Seifullah Paracha was finally reunited with his family in Pakistan in October for the first time since 2003, the year his life was turned upside down. Paracha has the dubious distinction of having survived — for almost two decades — some of the most notorious U.S. prisons and torture chambers of the 21st century.
Now 75 years old, when he was 24 Paracha first moved to New York City and studied at the New York Institute of Technology. For the next 15 years, he lived and worked as a businessman there. He met his spouse, Farhat, a graduate of New York University, and their son, Uzair Paracha, attended a Montessori school in Brooklyn. The young family moved back home to Pakistan in the late 1980s and settled in Karachi.
Then Seifullah Paracha was arrested in July 2003 by FBI agents operating out of a covert “Black Site” in Thailand, the site where former CIA director Gina Haspel personally oversaw the torture of prisoners. Paracha had set up a garment company based in New York City and had been visiting Bangkok to do business with representatives of Kmart department stores. Now he found himself facing vague accusations of “financing terrorism.”
Paracha was then transferred to Parwan Detention Facility at Bagram Airfield in Afghanistan. He arrived only a few months after both Mullah Habibullah and Dilawar of Yakubi were tortured to death by U.S. military personnel. Paracha was incarcerated at Bagram at the same time as current political prisoner Aafia Siddiqui, who was shot in the chest by a warrant officer during her interrogation there.
After 14 months, Paracha was sent to Guantanamo Bay where he remained for the next 18 years. He has never been charged with a crime.
Hundreds imprisoned, tortured, without charges
Since a military prison was established at the Guantanamo Bay Naval Base in January 2002, just a few months following the attacks of Sept. 11, 2001, as many as 779 adults and children are known to have been incarcerated there. All of them were Muslim, and many never knew the reason for their detentions, beyond their religion and national origins. In recent years, the vast majority — 732 of them — were released without charges. Out of the 39 who remain under “indefinite detention,” 27 have never been charged with a crime, and 14 have been cleared for release by the military tribunal, yet remain locked up.
The military court at Guantanamo agreed to release Seifullah Paracha over a year ago, concluding that this grandfather, who suffers from diabetes and heart disease, was “not a continuing threat.”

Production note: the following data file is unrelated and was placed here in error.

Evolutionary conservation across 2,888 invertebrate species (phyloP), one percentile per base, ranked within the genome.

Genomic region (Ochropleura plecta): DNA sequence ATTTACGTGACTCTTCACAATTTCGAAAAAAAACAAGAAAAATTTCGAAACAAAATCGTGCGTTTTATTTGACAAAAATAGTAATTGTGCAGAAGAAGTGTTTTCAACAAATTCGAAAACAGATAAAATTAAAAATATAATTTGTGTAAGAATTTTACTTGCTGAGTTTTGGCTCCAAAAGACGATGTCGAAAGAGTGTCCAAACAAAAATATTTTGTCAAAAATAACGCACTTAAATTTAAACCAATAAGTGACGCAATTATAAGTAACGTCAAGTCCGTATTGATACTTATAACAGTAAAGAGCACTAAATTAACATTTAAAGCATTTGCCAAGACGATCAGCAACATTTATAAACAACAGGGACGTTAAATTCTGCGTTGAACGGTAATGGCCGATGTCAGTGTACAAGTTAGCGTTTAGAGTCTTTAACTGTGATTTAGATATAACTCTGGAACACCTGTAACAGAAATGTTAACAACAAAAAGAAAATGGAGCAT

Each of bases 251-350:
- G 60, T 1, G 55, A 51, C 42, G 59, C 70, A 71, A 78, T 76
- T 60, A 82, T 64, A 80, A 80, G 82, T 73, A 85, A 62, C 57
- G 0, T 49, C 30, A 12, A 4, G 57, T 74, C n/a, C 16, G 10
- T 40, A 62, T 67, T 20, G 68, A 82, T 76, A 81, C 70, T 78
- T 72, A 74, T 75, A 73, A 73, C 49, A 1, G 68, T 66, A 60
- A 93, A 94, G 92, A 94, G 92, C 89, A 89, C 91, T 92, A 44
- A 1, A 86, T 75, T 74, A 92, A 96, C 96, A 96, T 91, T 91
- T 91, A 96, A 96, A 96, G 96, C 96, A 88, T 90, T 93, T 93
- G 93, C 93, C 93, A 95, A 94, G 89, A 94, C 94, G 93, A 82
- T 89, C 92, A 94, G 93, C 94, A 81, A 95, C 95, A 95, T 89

Paracha’s son Uzair was also kidnapped and imprisoned at Guantanamo Bay for 18 years. He was arrested a few months before his father and sentenced to 30 years in prison. A U.S. district judge finally threw out his conviction 18 years later, saying in his decision that “allowing the defendant’s conviction to stand would be a manifest injustice.”
‘Like being alive in your own grave’
Authorities gave no explanation for why it took so long for Seifullah Paracha to finally be freed. He described his time at Guantanamo in an interview before his release:“It’s like being alive in your own grave.”
One of Paracha’s lawyers, Clive Stafford-Smith, said in recent months the 75-year-old took to humming the song “Hotel California” to him during their meetings: “You can check out any time you like, but you can never leave.”
The U.S. first established a naval presence on Cuba’s southeastern coast during the U.S. Marines’ invasion in 1898 and has maintained an illegal occupation force in Guantánamo Bay for over 120 years.
Pursuant to a 1903 “lease agreement,” the U.S. continues to send a monthly $4,085 rent check to Havana for the land. In his 2001 essay, “The Empire and the Independent Island,” Fidel Castro wrote that since the 1959 revolution, the Cuban government has refused the payments as a form of protest. He once showed a television crew a desk drawer stuffed full of the uncashed checks. (Reuters, Aug. 17, 2007)
Castro wrote that the U.S. needs the Guantanamo Bay Naval Base “to humiliate and to carry out the filthy deeds that take place there. If we must await the downfall of the capitalist system, we shall wait.”